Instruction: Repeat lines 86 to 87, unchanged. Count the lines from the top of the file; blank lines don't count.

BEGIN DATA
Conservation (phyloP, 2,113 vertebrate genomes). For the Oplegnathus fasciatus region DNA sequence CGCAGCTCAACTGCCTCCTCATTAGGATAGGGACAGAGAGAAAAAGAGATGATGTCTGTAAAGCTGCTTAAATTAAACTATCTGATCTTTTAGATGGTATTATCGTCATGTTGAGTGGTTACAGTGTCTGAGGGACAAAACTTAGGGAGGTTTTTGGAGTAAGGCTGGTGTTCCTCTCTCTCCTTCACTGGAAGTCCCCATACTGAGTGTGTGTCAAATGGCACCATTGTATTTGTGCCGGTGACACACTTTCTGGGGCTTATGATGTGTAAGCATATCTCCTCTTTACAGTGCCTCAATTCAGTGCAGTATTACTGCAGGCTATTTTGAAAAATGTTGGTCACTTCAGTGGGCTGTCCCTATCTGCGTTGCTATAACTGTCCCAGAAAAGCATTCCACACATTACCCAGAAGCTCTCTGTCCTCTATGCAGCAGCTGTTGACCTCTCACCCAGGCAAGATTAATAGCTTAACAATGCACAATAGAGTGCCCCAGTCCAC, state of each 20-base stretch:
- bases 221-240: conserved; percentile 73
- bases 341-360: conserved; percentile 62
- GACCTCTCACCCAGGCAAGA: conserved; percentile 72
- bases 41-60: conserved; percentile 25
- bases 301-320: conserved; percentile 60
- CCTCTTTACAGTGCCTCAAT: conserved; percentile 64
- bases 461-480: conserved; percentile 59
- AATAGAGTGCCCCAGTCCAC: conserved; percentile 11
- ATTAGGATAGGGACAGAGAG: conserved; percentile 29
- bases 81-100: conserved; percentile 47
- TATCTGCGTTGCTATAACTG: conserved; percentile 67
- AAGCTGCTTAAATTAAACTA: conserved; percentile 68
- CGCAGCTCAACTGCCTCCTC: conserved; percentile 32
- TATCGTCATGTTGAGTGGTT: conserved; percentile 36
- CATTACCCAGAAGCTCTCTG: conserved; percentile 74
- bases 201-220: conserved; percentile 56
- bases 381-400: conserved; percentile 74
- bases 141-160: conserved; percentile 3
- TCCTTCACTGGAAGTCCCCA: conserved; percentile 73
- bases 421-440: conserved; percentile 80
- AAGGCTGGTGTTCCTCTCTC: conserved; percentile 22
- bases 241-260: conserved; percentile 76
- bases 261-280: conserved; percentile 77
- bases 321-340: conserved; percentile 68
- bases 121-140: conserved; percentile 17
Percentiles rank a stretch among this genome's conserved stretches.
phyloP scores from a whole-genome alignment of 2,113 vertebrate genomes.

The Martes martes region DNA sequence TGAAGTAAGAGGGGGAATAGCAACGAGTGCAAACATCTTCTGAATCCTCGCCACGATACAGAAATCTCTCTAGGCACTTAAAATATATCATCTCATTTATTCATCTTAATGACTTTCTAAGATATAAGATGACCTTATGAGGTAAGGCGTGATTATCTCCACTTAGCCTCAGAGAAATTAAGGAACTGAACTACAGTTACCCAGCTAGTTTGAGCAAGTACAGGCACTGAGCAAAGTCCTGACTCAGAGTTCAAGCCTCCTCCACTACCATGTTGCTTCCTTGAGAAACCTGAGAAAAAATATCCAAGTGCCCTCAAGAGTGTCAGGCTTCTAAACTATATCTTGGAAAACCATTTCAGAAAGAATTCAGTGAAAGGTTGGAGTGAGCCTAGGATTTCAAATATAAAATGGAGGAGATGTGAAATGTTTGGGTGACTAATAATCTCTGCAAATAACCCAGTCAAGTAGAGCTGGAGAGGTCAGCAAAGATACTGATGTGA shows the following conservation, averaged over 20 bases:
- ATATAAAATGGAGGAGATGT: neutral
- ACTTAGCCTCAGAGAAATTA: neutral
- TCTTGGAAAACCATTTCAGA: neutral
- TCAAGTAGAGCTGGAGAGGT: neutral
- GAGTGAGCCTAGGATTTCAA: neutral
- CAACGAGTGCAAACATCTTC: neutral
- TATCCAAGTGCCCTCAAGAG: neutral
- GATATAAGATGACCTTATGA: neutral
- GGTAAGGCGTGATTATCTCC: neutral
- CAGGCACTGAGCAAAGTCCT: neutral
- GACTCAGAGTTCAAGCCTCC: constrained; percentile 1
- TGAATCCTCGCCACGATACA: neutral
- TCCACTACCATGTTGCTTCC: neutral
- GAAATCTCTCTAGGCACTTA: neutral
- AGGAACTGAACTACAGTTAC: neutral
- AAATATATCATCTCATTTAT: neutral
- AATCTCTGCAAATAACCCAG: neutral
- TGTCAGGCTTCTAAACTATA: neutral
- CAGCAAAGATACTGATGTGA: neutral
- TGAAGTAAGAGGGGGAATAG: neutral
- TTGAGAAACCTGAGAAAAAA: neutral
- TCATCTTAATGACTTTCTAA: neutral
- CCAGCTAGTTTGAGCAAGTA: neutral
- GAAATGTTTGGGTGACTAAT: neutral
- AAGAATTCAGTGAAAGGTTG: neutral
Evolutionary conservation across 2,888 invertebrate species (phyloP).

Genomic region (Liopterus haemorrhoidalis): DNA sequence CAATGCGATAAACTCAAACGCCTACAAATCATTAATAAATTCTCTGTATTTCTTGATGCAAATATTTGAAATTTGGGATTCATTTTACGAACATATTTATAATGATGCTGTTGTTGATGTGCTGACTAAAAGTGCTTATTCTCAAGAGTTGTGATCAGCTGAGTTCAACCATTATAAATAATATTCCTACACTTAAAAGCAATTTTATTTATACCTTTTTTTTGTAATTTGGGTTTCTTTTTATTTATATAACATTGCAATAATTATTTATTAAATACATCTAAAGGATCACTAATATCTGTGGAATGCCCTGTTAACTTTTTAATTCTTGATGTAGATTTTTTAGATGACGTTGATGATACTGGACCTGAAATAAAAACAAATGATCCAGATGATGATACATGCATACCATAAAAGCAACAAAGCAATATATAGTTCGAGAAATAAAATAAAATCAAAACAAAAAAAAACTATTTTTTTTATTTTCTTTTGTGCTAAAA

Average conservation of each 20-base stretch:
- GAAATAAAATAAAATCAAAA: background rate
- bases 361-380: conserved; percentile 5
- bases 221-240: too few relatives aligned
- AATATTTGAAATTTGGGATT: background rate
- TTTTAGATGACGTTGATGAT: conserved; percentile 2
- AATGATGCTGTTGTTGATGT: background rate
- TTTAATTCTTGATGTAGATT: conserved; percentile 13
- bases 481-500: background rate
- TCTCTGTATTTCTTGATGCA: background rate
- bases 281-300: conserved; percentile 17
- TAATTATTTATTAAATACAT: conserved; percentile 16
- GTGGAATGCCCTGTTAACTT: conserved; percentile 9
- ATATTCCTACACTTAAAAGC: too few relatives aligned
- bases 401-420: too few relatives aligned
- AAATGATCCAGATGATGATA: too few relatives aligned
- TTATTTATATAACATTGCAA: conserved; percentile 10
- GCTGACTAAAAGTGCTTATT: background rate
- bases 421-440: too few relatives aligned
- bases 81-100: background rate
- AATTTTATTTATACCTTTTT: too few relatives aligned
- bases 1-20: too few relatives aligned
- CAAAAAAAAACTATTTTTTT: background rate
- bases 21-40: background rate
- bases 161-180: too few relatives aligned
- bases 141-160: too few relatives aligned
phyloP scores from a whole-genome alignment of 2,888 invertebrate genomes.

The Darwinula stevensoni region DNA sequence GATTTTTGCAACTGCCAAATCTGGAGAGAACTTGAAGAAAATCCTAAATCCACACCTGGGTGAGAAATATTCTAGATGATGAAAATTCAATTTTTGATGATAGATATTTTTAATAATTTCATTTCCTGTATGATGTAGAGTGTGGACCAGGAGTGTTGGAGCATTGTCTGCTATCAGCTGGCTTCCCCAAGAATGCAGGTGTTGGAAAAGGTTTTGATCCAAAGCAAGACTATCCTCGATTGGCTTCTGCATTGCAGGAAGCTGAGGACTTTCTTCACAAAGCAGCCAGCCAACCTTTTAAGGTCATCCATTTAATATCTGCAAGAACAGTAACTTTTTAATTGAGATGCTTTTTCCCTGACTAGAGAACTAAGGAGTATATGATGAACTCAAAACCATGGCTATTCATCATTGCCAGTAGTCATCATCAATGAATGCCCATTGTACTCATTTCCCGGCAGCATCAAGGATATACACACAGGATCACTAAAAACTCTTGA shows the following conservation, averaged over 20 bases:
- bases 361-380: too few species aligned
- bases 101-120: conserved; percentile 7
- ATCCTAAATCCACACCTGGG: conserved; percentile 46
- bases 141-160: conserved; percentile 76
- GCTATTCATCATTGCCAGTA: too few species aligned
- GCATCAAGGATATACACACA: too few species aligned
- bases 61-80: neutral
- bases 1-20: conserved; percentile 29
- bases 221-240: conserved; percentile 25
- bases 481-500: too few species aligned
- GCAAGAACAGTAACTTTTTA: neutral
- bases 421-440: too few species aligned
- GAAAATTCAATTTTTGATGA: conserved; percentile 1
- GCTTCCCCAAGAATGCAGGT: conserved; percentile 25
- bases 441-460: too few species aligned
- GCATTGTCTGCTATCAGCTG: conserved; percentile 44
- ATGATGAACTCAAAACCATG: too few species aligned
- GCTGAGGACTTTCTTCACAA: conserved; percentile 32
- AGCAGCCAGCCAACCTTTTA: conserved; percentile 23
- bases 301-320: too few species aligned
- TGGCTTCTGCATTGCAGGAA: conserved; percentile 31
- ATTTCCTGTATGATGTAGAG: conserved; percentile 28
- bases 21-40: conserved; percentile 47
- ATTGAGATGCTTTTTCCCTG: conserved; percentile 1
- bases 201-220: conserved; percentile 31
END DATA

- bases 101-120: conserved; percentile 7
- ATCCTAAATCCACACCTGGG: conserved; percentile 46